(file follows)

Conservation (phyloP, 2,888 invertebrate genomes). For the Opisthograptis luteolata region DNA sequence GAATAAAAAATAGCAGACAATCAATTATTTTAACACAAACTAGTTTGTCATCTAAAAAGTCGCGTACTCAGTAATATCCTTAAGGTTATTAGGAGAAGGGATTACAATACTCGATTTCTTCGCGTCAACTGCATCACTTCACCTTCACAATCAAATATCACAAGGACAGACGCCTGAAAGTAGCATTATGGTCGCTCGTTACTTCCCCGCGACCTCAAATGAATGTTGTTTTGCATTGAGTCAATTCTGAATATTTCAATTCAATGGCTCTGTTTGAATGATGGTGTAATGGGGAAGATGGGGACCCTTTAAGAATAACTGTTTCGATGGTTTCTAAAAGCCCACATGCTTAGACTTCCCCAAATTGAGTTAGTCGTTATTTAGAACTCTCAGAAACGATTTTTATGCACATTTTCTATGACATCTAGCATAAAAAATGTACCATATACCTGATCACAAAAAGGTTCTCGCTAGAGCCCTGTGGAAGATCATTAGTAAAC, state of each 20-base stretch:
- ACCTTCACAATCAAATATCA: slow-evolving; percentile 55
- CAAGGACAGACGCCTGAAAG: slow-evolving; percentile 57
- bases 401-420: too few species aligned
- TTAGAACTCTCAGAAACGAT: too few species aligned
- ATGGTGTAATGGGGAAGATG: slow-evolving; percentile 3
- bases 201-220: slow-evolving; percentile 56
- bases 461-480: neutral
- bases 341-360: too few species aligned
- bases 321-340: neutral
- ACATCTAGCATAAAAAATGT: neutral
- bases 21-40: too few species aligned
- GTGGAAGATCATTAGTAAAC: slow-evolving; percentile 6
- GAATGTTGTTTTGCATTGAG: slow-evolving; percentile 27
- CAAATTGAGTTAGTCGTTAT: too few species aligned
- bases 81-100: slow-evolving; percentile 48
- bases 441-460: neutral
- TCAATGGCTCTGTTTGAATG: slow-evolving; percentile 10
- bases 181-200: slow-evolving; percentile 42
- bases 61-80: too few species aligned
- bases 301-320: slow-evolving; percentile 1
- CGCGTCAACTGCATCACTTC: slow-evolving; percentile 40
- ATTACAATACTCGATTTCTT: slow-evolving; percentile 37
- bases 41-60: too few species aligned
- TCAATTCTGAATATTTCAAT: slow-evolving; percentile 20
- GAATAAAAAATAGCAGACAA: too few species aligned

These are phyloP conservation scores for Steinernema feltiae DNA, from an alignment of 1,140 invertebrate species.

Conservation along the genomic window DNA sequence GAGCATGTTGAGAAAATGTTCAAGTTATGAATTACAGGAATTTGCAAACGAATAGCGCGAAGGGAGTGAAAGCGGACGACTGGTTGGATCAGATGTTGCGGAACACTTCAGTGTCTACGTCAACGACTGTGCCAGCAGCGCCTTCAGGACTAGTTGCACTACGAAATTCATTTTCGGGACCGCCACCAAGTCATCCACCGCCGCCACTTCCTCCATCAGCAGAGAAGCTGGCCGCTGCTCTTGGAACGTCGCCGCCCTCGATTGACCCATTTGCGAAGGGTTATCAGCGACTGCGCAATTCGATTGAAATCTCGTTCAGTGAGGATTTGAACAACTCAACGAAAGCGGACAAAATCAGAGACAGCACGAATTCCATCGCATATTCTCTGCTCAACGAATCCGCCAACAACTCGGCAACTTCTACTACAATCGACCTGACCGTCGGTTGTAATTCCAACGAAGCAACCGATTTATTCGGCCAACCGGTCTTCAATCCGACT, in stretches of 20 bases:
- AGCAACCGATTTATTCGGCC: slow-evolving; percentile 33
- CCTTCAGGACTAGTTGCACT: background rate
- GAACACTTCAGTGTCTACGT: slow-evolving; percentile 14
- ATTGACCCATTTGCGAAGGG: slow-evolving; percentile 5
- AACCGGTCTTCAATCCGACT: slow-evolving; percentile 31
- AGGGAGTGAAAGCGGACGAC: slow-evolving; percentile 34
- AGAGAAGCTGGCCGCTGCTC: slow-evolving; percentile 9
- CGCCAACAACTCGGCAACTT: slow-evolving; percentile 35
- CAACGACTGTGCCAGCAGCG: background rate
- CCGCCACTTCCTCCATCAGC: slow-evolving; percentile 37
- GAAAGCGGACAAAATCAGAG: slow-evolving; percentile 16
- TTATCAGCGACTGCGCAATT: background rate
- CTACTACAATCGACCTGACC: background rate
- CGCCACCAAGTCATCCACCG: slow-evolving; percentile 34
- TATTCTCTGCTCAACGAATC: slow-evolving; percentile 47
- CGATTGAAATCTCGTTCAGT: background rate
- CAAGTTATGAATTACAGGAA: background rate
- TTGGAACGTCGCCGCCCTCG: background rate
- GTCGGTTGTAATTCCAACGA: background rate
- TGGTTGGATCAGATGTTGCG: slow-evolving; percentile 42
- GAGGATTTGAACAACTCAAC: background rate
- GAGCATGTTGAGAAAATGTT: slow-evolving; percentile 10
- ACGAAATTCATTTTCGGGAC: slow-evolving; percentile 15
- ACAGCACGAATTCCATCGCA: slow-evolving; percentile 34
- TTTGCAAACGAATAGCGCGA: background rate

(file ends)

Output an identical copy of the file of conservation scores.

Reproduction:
Conservation (phyloP, 2,888 invertebrate genomes). For the Opisthograptis luteolata region DNA sequence GAATAAAAAATAGCAGACAATCAATTATTTTAACACAAACTAGTTTGTCATCTAAAAAGTCGCGTACTCAGTAATATCCTTAAGGTTATTAGGAGAAGGGATTACAATACTCGATTTCTTCGCGTCAACTGCATCACTTCACCTTCACAATCAAATATCACAAGGACAGACGCCTGAAAGTAGCATTATGGTCGCTCGTTACTTCCCCGCGACCTCAAATGAATGTTGTTTTGCATTGAGTCAATTCTGAATATTTCAATTCAATGGCTCTGTTTGAATGATGGTGTAATGGGGAAGATGGGGACCCTTTAAGAATAACTGTTTCGATGGTTTCTAAAAGCCCACATGCTTAGACTTCCCCAAATTGAGTTAGTCGTTATTTAGAACTCTCAGAAACGATTTTTATGCACATTTTCTATGACATCTAGCATAAAAAATGTACCATATACCTGATCACAAAAAGGTTCTCGCTAGAGCCCTGTGGAAGATCATTAGTAAAC, state of each 20-base stretch:
- ACCTTCACAATCAAATATCA: slow-evolving; percentile 55
- CAAGGACAGACGCCTGAAAG: slow-evolving; percentile 57
- bases 401-420: too few species aligned
- TTAGAACTCTCAGAAACGAT: too few species aligned
- ATGGTGTAATGGGGAAGATG: slow-evolving; percentile 3
- bases 201-220: slow-evolving; percentile 56
- bases 461-480: neutral
- bases 341-360: too few species aligned
- bases 321-340: neutral
- ACATCTAGCATAAAAAATGT: neutral
- bases 21-40: too few species aligned
- GTGGAAGATCATTAGTAAAC: slow-evolving; percentile 6
- GAATGTTGTTTTGCATTGAG: slow-evolving; percentile 27
- CAAATTGAGTTAGTCGTTAT: too few species aligned
- bases 81-100: slow-evolving; percentile 48
- bases 441-460: neutral
- TCAATGGCTCTGTTTGAATG: slow-evolving; percentile 10
- bases 181-200: slow-evolving; percentile 42
- bases 61-80: too few species aligned
- bases 301-320: slow-evolving; percentile 1
- CGCGTCAACTGCATCACTTC: slow-evolving; percentile 40
- ATTACAATACTCGATTTCTT: slow-evolving; percentile 37
- bases 41-60: too few species aligned
- TCAATTCTGAATATTTCAAT: slow-evolving; percentile 20
- GAATAAAAAATAGCAGACAA: too few species aligned

These are phyloP conservation scores for Steinernema feltiae DNA, from an alignment of 1,140 invertebrate species.

Conservation along the genomic window DNA sequence GAGCATGTTGAGAAAATGTTCAAGTTATGAATTACAGGAATTTGCAAACGAATAGCGCGAAGGGAGTGAAAGCGGACGACTGGTTGGATCAGATGTTGCGGAACACTTCAGTGTCTACGTCAACGACTGTGCCAGCAGCGCCTTCAGGACTAGTTGCACTACGAAATTCATTTTCGGGACCGCCACCAAGTCATCCACCGCCGCCACTTCCTCCATCAGCAGAGAAGCTGGCCGCTGCTCTTGGAACGTCGCCGCCCTCGATTGACCCATTTGCGAAGGGTTATCAGCGACTGCGCAATTCGATTGAAATCTCGTTCAGTGAGGATTTGAACAACTCAACGAAAGCGGACAAAATCAGAGACAGCACGAATTCCATCGCATATTCTCTGCTCAACGAATCCGCCAACAACTCGGCAACTTCTACTACAATCGACCTGACCGTCGGTTGTAATTCCAACGAAGCAACCGATTTATTCGGCCAACCGGTCTTCAATCCGACT, in stretches of 20 bases:
- AGCAACCGATTTATTCGGCC: slow-evolving; percentile 33
- CCTTCAGGACTAGTTGCACT: background rate
- GAACACTTCAGTGTCTACGT: slow-evolving; percentile 14
- ATTGACCCATTTGCGAAGGG: slow-evolving; percentile 5
- AACCGGTCTTCAATCCGACT: slow-evolving; percentile 31
- AGGGAGTGAAAGCGGACGAC: slow-evolving; percentile 34
- AGAGAAGCTGGCCGCTGCTC: slow-evolving; percentile 9
- CGCCAACAACTCGGCAACTT: slow-evolving; percentile 35
- CAACGACTGTGCCAGCAGCG: background rate
- CCGCCACTTCCTCCATCAGC: slow-evolving; percentile 37
- GAAAGCGGACAAAATCAGAG: slow-evolving; percentile 16
- TTATCAGCGACTGCGCAATT: background rate
- CTACTACAATCGACCTGACC: background rate
- CGCCACCAAGTCATCCACCG: slow-evolving; percentile 34
- TATTCTCTGCTCAACGAATC: slow-evolving; percentile 47
- CGATTGAAATCTCGTTCAGT: background rate
- CAAGTTATGAATTACAGGAA: background rate
- TTGGAACGTCGCCGCCCTCG: background rate
- GTCGGTTGTAATTCCAACGA: background rate
- TGGTTGGATCAGATGTTGCG: slow-evolving; percentile 42
- GAGGATTTGAACAACTCAAC: background rate
- GAGCATGTTGAGAAAATGTT: slow-evolving; percentile 10
- ACGAAATTCATTTTCGGGAC: slow-evolving; percentile 15
- ACAGCACGAATTCCATCGCA: slow-evolving; percentile 34
- TTTGCAAACGAATAGCGCGA: background rate